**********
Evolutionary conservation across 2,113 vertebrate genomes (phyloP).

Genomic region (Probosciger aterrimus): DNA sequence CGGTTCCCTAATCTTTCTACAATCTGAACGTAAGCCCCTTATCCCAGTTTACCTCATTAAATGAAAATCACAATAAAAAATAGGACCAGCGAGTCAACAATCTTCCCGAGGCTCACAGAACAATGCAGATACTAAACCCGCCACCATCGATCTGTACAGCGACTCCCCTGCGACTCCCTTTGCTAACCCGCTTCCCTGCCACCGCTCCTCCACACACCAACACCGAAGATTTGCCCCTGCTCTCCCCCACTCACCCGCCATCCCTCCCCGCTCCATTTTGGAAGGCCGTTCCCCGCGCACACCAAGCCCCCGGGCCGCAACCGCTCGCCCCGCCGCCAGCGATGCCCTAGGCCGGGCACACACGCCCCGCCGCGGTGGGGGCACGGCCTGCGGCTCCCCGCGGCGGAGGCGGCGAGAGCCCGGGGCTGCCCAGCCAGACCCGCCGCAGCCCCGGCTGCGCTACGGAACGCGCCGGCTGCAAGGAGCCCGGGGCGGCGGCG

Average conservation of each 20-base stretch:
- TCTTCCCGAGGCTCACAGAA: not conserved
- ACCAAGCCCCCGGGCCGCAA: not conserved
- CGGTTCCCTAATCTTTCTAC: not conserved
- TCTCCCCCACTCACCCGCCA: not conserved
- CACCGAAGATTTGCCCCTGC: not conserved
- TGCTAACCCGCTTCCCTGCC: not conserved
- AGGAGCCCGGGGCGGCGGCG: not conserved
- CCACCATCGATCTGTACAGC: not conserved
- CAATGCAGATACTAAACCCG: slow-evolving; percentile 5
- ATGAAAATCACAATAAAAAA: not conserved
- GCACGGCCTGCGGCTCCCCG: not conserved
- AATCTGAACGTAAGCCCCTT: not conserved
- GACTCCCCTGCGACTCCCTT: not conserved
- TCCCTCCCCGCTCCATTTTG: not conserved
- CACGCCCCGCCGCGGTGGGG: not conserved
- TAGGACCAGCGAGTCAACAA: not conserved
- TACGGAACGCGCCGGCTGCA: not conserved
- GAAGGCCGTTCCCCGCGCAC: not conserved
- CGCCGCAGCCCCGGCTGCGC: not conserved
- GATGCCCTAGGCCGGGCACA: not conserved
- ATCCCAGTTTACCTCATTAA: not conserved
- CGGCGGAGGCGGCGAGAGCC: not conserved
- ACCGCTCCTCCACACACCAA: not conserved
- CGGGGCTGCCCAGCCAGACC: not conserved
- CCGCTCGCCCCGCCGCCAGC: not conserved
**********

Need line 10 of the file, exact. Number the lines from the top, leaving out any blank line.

- AGGAGCCCGGGGCGGCGGCG: not conserved